BY DONATHAN SALKALN | Bill de Blasio won his election for mayor of New York City on the bedrock of a Charles Dickens book titled A Tale of Two Cities. It is an 1859 story about the disparity between rich and the poor, where “we had everything before us, we had nothing before us.”
The years since de Blasio’s election have seen zoning changes, gentrification, and extreme development to neighborhoods where too many residents have been squeezed out of affordable housing and onto the streets. Maybe Dickens would rename it A Tall Tale of Two Cities.
On Thurs., Jan. 9, buses took NYC activists to Albany to demand solutions to its housing crisis. The rally, called Upstate Downstate Housing Alliance & Justice for All NY Homes Guarantee Lobby Day, brought together a coalition of housing organizations demanding a safe place for all New Yorkers to live. Over 500 boisterous advocates lined the famed cavernous Great Western Staircase (aka the “Million Dollar Staircase”) of the State Capitol Building.
What made the event special was that its organizers and their supporters were joined by an equally boisterous group of State Senators, Assemblymembers, and others committed to demanding all the same things.
The visiting coalitions included the Cooper Square Committee, Neighbors Helping Neighbors, Housing Justice For All, Vocal New York, Red Hook Initiative, Community Action For Safe Apartments, Organizing Asian Communities, Community Voices Heard, Neighbors Together, Crown Heights Tenant Union, MET Council on Housing, Poor People’s Campaign, and Woodside on the Move.
While the chambers of both the State Senate and Assembly were struggling with repercussions of a new progressive “no-bail” law that recently allowed a suspect to walk free, who had allegedly randomly punched out three NYC women, many members took a break and came out of chamber to energize the rally. They flooded the stairwell with hope of getting housing for all New Yorkers—and vowed to never take campaign contributions from real estate special interests, so that their votes are not swayed by financial favors.
Below are some snippets of the rally:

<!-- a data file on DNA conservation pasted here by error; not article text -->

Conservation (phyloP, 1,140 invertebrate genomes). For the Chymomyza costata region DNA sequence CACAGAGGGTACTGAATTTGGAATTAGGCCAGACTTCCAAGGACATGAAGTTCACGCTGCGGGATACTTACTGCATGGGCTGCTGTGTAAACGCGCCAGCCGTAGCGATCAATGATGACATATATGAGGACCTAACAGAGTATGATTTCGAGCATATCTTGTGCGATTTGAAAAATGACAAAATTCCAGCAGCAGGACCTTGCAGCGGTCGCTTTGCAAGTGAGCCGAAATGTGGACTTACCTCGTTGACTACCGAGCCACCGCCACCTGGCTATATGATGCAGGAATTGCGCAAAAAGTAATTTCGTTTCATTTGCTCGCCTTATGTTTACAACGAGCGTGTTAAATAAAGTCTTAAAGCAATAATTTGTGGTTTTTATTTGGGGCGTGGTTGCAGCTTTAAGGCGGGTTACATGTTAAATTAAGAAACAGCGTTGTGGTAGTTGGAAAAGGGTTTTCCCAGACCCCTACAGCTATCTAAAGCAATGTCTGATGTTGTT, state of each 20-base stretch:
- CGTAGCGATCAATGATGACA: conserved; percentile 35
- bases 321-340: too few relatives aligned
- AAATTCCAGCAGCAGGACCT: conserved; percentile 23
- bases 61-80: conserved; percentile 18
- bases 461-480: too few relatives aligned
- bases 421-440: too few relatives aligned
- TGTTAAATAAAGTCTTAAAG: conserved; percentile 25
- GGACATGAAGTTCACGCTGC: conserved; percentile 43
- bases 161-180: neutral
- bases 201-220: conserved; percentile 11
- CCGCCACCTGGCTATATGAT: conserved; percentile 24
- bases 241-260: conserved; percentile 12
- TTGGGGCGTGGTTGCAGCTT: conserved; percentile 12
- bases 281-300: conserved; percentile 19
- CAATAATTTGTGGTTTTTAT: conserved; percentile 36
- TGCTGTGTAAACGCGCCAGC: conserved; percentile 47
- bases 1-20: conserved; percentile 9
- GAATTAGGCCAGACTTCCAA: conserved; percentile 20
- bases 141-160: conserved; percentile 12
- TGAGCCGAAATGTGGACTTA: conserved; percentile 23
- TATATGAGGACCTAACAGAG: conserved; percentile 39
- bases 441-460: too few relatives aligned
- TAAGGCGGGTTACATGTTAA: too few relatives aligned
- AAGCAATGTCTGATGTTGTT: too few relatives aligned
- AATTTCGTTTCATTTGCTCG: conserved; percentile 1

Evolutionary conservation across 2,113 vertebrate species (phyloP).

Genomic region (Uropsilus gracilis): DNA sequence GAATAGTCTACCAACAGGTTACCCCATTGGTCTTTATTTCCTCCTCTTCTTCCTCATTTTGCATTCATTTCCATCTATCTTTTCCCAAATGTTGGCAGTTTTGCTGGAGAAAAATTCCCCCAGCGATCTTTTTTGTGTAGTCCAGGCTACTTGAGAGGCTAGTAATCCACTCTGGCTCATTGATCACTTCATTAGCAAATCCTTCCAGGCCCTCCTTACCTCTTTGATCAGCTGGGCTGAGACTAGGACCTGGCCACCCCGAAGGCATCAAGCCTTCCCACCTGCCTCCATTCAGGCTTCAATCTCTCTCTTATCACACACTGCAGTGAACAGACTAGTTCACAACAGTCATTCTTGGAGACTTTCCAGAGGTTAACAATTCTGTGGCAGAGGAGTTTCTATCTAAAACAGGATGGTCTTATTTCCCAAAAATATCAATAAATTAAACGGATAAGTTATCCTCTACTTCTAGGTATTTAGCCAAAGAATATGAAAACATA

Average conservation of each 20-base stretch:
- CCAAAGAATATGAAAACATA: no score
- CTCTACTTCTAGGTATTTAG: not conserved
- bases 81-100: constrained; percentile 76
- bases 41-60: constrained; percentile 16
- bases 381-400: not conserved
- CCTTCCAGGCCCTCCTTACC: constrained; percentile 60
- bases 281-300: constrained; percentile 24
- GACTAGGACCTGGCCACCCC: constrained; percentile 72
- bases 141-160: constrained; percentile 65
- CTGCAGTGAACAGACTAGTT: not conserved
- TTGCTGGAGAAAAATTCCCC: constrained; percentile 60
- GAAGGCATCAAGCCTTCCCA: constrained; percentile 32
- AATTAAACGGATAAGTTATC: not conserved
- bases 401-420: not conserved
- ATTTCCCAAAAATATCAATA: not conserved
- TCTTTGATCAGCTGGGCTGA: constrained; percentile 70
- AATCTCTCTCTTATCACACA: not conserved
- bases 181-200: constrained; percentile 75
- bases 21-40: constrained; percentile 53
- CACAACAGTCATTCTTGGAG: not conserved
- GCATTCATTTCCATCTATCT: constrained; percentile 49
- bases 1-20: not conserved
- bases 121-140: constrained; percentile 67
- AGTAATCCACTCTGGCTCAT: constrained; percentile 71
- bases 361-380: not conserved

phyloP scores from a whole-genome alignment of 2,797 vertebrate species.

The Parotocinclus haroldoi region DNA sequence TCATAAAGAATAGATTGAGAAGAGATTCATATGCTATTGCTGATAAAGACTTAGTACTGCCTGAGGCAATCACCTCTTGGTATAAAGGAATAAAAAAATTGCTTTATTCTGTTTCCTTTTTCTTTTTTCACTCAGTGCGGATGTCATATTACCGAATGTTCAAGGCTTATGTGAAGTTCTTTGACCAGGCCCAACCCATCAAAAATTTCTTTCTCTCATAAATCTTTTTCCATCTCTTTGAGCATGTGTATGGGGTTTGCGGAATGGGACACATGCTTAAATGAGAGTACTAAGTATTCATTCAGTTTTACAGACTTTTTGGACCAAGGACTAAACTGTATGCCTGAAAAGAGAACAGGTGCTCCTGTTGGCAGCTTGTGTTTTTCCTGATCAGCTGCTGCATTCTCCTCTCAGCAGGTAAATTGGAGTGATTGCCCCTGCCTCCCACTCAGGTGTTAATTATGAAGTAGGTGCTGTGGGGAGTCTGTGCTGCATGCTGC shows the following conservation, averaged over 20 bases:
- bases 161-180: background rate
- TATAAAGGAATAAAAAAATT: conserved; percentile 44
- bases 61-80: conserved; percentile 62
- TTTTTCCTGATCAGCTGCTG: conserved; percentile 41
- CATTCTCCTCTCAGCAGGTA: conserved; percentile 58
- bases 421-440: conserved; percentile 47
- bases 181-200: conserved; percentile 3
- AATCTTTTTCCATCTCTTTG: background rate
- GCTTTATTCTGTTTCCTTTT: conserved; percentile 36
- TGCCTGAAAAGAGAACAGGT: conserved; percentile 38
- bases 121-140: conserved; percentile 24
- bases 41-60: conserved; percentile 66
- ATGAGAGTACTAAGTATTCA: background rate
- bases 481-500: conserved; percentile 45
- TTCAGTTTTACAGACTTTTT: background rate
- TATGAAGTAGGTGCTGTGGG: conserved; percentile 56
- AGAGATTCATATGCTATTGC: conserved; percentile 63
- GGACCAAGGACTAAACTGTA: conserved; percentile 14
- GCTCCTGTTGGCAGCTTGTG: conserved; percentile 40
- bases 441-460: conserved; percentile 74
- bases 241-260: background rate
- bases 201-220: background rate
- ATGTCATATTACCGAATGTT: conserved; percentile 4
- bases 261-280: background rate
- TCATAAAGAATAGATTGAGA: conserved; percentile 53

“I represent a district where a billionaire bought an apartment for not $50 million, not $100 million. He bought an apartment for $238 million. Let me tell you what the real crime is… that billionaire is paying a lower tax rate than a single family home in Queens,” exclaimed Chelsea’s State Senator, Brad Hoylman. “Billionaires should pay their fair share so everyone has a home to live in.”
The crowd chants: “What do we want? HOUSING! When do we want it? NOW!”
Yelled Upper West Side’s State Assemblymember Linda Rosenthal, “You see a homeless person wrapped up in dirty blankets, no food, no shelter, no home, and around them all I see are towers with multi-millionaires. That’s why we need a home guarantee and we are going to fight like hell to make sure that happens.”
The crowd chants: “Housing is a Human Right! Fight, Fight, Fight!”
“New York City public housing is falling apart because the state and city is failing over 400,000 New Yorkers,” shouted the Lower East Side’s Assemblymember, Harvey Epstein. “Tax the Rich and fund public housing. We can fix it this year!”
The crowd chants: “El Pueblo Unido, Jamas Sera Vencido!” (the people united, will never be defeated)
Screamed Assemblymember Yuh-Line Niou, whose district includes Chinatown, where four homeless men were recently beaten to death by a man, “Violence and cruelty towards New Yorkers experiencing homelessness is unacceptable. We have so much we need to do. It’s not about fixing a broken system. The system was designed this way —where certain people benefit and certain people fail.” Niou added, “We are asking for not to fix the system, but to redesign the system!”
The crowd chants: “Tax the Rich, Not the Poor! Tax the Rich, Not the Poor!”
“The shelter business is a multi-billion dollar business. It’s cheaper to help people with their rent than to put them into shelters,” exclaimed Assemblymember Andrew Hevesi, from Queens. “Since Governor Cuomo came into office, the shelter industry has grown by 66 percent. They have made 33,000 new beds, the most in the history of New York State. Why is he doing that? Shelters are more expensive, shelters don’t produce the results they’re supposed to, and the shelter industry is failing! They are supposed to reduce the time for people in shelters and when you get out, you’re supposed to stay out. You’re not supposed to come back!”
The crowd chants: “All the Rent, All the Rent, All the Rent is Damn Too High!”
Hollered NYC Public Advocate Jumaane Williams, “We want public funding for public housing. We want this Governor to stop taking money from the very people who want to roll back the new rent laws.” Williams added, referring to Governor Cuomo’s State of the Union speech, “It was an hour and a half of smoke and mirrors. I heard him talk about the money he wants to put into affordable housing. Well, where have you been for eight or nine years?”
Williams leads the crowd’s chant: “Housing is Expensive! Housing is Segregated! Housing is not Diverse Across the State! We Want a Home! A Home of Safety! A Home That’s Secure! A Home is Our Right!”
“I know a little about affordable housing. I was born in public housing. Not a hospital. I was born in the Hammel Houses,” yelled Queen’s State Senator, and former Marine, James Sanders Jr. “Why are we killing NYCHA? Because we don’t fight enough. If we organized we will stop being killed.” Sanders then directed his thoughts toward Andrew Cuomo, saying, “Alright Mr. Governor. We need to put our money where our mouth is on this issue. You said you would put billions to help public housing and affordable housing. And not so called affordable housing where you have to be in the middle-class just to afford it!”
The crowd chants: “People Over Profit! People Over Profit!”
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